dating

'I'm 35. My boyfriend is a decade younger. It's the healthiest relationship I've been in.'

I met Tom while trying to date Paul Mescal from Normal People. 

Yep, really - Paul was spotted hitting up pubs and bars in my neighbourhood, while in town to film Carmen, and was behaving very un-celeb-like by just, you know, walking around Sydney’s Inner West. 

There was even a rumour he’d joined a local netball team that played in my comp. It seemed like destiny.

Watch: The horoscopes, dating. Post continues below.


Video via Mamamia.

When someone said they’d heard from a friend-of-a-cousin’s-friend’s-best-friend that Paul was on popular dating app Hinge, I saw my chance. 

I quickly Googled "Paul Mescal age" to figure out what my age bracket would need to be. 

24!? I did NOT think Paul Mescal was 24. At the time, I had my age limit between 29 and 45 - a good dating pool for a woman about to turn 35, right?

So, down that age limit went, and in flooded all these hot profiles of 24, 25, and 26-year-olds. 

I was actually shocked at how many babes I was being presented with on my personal quest for Paul Mescal. 

Hello, you.

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It felt like the Sizzler buffet but for dating - and while I was still very much committed to My Paul, I started swiping right on a few of these younger hotties. Whatever, I was single! I was going to have a Hot 30s Summer.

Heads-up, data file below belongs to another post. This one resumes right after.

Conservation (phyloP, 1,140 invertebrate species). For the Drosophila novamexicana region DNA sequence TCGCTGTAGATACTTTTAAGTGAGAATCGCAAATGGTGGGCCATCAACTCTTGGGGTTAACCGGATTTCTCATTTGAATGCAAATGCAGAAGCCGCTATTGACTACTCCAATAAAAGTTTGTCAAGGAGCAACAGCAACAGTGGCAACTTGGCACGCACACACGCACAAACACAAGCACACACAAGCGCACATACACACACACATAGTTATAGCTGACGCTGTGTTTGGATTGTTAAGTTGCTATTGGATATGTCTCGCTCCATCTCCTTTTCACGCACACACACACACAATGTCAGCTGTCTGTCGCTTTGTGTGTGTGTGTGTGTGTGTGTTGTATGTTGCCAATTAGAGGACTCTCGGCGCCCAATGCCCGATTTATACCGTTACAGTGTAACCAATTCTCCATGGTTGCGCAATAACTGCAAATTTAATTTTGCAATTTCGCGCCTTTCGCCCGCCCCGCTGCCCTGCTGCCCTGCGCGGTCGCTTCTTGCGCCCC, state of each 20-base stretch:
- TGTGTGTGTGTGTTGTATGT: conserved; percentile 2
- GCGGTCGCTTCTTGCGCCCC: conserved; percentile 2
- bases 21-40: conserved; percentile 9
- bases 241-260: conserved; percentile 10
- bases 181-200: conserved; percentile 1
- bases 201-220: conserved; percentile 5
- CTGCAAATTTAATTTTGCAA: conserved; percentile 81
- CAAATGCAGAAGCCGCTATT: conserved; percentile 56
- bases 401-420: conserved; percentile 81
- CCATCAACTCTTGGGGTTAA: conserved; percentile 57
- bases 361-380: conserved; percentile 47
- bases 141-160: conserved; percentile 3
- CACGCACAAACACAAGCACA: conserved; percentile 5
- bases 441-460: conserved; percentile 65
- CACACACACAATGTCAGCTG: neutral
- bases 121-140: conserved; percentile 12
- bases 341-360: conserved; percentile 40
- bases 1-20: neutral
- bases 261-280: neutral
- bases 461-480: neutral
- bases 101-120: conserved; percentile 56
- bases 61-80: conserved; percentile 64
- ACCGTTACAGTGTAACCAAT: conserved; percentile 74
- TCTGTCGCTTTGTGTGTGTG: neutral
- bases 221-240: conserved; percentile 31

One of these younger babes was Tom, 25. He lived down the road from me which was mildly alarming should our fledgling romance end up doomed, but he was funny - I ended up replying to one of his convo starting statements "geese and swans are the same, prove me wrong", telling him about how violent geese are, and had he ever been mauled by one at Centennial Park, because I had. 

If you know, you know.

This convo turned into a first date at a bar smack-bang between our houses. 

He walked in wearing a white tee (!!) tucked into blue jeans (!!!!) with a belt (!!!). If anyone else harbours a Bruce Springsteen circa 1985 fetish, you’ll understand. 

It was a fun date, but I wasn’t really treating it as a potential romance.

I saw Tom and thought, "25, good for a fling but definitely not ready for anything serious". Nothing about Tom actually indicated this - he was lovely, mature, smart and made me laugh. But you know, he was 25.

We went on a second date a few weeks later, then a third date to the dinosaur museum - my favourite, fully back this as a date if you ever need ideas. 

I remember messaging a friend who is 26, telling her I "had the perfect next boyfriend for her" because "there’s no way this is going anywhere, he’s way too young". 

Don’t get me wrong - I was having the best time! But I’d totally shut off the part of my heart that usually does cartwheels when a guy even looks at me in a romantic way. I’d pre-decided this was a short-term thing, and then I’d gift Tom to my friend. Because that’s totally how it works, lol.

Image: Supplied.

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But slowly, Tom did a Beyonce’s 'Halo' on me. You know, walls tumbling down, they didn’t even put up a fight, etc. I was just having such a good time. I didn’t notice the age gap at all, except for the time I started talking about how cool it was when the Olympics were in Sydney and you got to go for school, to which he replied "I was four".